Victoria County midterm election

Voters line up outside the polling station at the Victoria County Public Health Center to vote in the 2018 midterm elections.

A new state law that went into effect in September requires counties to post early voters’ names online each day of the early voting period.

According to House Bill 1850, the early voting clerk has to provide, in a downloadable database format, a current copy of the register to post online each day early voting is conducted. At a minimum, the voter registration number for each voter listed in the register must be posted.

The early voting clerk has to compile the registers and electronically submit a record to the Secretary of State of each voter participating in a primary, a runoff primary, a general election or any special election ordered by the governor no later than the day the voter votes in person or the early voting clerk receives a ballot voted by mail.

The law went into effect Sept. 1.

Margetta Hill, Victoria County’s elections administrator, said the new law isn’t a major change, because the same voter information was already a public record. The new law simply requires the elections office to post the information each day, she said.

The Texas Secretary of State’s office told the county’s elections office that it must post who voted each day during early voting by 11 a.m. the following day. The information is available to the public from the county’s website, Hill said.

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State Rep. Geanie W. Morrison, R-Victoria, said in a statement that the bill “is a smart government bill that improves the efficiency and integrity of our elections.”

The bill “allows voters to go online, if their local elections authority has a website, and verify their early vote in person or ballot by mail was recorded. We need to ensure people trust the process and HB 1850 helps that cause,” she said.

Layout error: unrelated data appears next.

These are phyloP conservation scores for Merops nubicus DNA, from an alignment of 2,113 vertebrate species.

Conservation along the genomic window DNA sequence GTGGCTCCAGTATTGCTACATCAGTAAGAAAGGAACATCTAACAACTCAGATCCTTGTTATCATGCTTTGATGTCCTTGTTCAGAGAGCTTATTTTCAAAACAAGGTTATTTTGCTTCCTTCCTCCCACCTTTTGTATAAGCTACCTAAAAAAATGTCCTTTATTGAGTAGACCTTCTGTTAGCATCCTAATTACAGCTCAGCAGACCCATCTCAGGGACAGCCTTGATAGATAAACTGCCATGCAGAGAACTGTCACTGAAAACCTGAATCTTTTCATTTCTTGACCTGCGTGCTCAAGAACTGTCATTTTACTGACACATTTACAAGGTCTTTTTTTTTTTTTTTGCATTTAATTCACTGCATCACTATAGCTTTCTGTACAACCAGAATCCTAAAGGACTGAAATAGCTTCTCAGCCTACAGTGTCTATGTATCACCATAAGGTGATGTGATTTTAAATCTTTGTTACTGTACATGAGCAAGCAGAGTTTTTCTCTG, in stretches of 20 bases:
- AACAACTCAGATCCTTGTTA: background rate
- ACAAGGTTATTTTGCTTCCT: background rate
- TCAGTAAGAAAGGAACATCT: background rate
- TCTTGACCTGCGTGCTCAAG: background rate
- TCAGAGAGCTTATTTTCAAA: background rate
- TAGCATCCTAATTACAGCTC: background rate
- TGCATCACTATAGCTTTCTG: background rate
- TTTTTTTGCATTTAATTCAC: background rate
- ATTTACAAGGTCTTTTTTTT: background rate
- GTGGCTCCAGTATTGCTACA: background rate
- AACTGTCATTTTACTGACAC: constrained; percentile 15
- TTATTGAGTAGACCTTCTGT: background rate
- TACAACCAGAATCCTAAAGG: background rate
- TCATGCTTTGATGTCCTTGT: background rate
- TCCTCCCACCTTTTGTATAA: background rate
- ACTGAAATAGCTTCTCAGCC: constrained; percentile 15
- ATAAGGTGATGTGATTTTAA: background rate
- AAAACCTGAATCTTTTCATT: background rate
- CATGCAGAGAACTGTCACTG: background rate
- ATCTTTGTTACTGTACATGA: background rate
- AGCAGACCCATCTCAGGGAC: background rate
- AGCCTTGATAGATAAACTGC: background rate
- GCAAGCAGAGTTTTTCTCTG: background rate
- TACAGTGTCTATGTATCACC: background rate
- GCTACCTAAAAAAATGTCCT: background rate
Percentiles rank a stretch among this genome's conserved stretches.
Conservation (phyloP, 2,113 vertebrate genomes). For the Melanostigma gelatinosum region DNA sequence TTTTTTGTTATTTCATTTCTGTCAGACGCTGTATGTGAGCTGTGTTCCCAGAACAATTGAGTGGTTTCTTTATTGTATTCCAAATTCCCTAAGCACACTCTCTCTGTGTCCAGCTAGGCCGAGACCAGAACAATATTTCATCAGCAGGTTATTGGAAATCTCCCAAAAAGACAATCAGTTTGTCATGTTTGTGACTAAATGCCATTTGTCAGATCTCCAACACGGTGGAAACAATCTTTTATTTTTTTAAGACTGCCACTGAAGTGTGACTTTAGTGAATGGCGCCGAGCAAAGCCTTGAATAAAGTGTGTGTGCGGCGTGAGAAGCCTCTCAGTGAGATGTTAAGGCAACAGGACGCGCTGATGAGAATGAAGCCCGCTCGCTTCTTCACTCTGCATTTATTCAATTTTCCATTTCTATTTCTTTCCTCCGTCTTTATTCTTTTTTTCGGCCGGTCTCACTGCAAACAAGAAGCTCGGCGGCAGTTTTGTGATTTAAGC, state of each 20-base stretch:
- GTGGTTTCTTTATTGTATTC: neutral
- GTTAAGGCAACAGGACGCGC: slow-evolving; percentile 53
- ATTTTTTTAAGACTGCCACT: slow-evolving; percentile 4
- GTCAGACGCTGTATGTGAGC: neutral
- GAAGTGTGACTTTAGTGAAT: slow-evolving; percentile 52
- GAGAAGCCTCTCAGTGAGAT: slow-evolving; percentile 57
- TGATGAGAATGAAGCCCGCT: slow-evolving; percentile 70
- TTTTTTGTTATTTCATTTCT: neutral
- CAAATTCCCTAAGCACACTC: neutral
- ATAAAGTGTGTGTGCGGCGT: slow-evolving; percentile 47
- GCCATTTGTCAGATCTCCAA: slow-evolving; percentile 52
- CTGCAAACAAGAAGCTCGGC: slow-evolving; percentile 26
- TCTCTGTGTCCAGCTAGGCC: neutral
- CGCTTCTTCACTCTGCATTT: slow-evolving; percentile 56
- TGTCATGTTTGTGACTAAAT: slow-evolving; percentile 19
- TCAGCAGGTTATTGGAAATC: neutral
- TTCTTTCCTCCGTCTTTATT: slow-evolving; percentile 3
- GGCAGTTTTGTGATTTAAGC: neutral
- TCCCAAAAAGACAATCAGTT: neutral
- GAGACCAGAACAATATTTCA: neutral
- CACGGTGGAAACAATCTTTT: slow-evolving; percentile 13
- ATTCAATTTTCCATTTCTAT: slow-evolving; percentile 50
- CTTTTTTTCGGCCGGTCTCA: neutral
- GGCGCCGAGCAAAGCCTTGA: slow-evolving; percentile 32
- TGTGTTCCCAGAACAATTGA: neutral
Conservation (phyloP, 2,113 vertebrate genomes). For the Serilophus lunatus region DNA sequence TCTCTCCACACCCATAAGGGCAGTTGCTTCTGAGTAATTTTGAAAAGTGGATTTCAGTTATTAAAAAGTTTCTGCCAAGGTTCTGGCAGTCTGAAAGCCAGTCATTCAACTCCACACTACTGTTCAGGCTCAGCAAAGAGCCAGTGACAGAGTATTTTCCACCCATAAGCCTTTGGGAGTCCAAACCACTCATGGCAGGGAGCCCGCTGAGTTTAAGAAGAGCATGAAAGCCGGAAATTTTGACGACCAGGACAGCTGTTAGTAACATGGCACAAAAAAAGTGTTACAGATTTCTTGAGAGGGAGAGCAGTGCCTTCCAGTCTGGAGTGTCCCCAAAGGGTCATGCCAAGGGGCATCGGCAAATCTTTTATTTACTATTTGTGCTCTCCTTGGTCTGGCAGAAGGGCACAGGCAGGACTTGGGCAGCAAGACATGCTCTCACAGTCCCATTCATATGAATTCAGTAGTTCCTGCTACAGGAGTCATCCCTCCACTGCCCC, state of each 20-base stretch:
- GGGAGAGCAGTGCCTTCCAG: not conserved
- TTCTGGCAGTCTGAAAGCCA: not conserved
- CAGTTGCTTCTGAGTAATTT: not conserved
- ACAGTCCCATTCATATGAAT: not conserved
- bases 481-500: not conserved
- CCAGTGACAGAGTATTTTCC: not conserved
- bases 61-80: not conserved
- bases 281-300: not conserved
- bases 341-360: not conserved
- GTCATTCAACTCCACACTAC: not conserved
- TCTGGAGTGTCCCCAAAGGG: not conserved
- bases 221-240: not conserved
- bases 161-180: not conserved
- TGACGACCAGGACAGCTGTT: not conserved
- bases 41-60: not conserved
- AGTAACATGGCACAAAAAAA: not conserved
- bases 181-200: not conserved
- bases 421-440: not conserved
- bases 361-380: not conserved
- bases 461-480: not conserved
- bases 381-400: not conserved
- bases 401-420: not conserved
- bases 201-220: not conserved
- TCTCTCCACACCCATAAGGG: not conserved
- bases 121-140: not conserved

The Texas Secretary of State’s website also has the information for each county available in a spreadsheet for each day of early voting. The information lists the voter’s name, the voter’s ID and whether the individual voted by mail or in person.

The elections office will have a new website soon, Hill said, which will have the information for Victoria County posted as well.

Pat Tally, chairwoman of the Victoria County Democratic Party, said she thinks people are often surprised to learn names of voters are public information.

Tally said she sees how the new law could make people uncomfortable because it can more easily point out who hasn’t voted. On the other hand, she said, it can be a benefit for transparency and assist party volunteers in calling people not on the list each day.

“It definitely is positive for anyone looking to encourage voters and reach people who aren’t on the list, by asking them why they haven’t voted early and reminding them to vote on Election Day,” she said.

Bill Pozzi, chairman of the Victoria County Republican Party, said he doesn’t have a strong opinion about the bill one way or the other.

State Sen. Lois Kolkhorst, R-Brenham, said in a statement that the bill was the result of a collaboration between the County and District Clerks’ Association of Texas, as well as the Republican and Democratic parties of Texas.

“That’s why I supported this bipartisan legislation, because we can all agree on the need to increase the security and transparency of our elections,” Kolkhorst said.

The bill was authored by State Reps. Stephanie Klick and Richard Raymond, and co-authored by State Rep. Valoree Swanson. The bill received unanimous support from the Texas House and Senate.

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Morgan Theophil covers local government for the Victoria Advocate. She can be reached at 361-580-6511, mtheophil@vicad.com or on Twitter.

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Local Government Reporter

Morgan Theophil covers local government for the Victoria Advocate. She can be reached at 361-580-6511, mtheophil@vicad.com or on Twitter.

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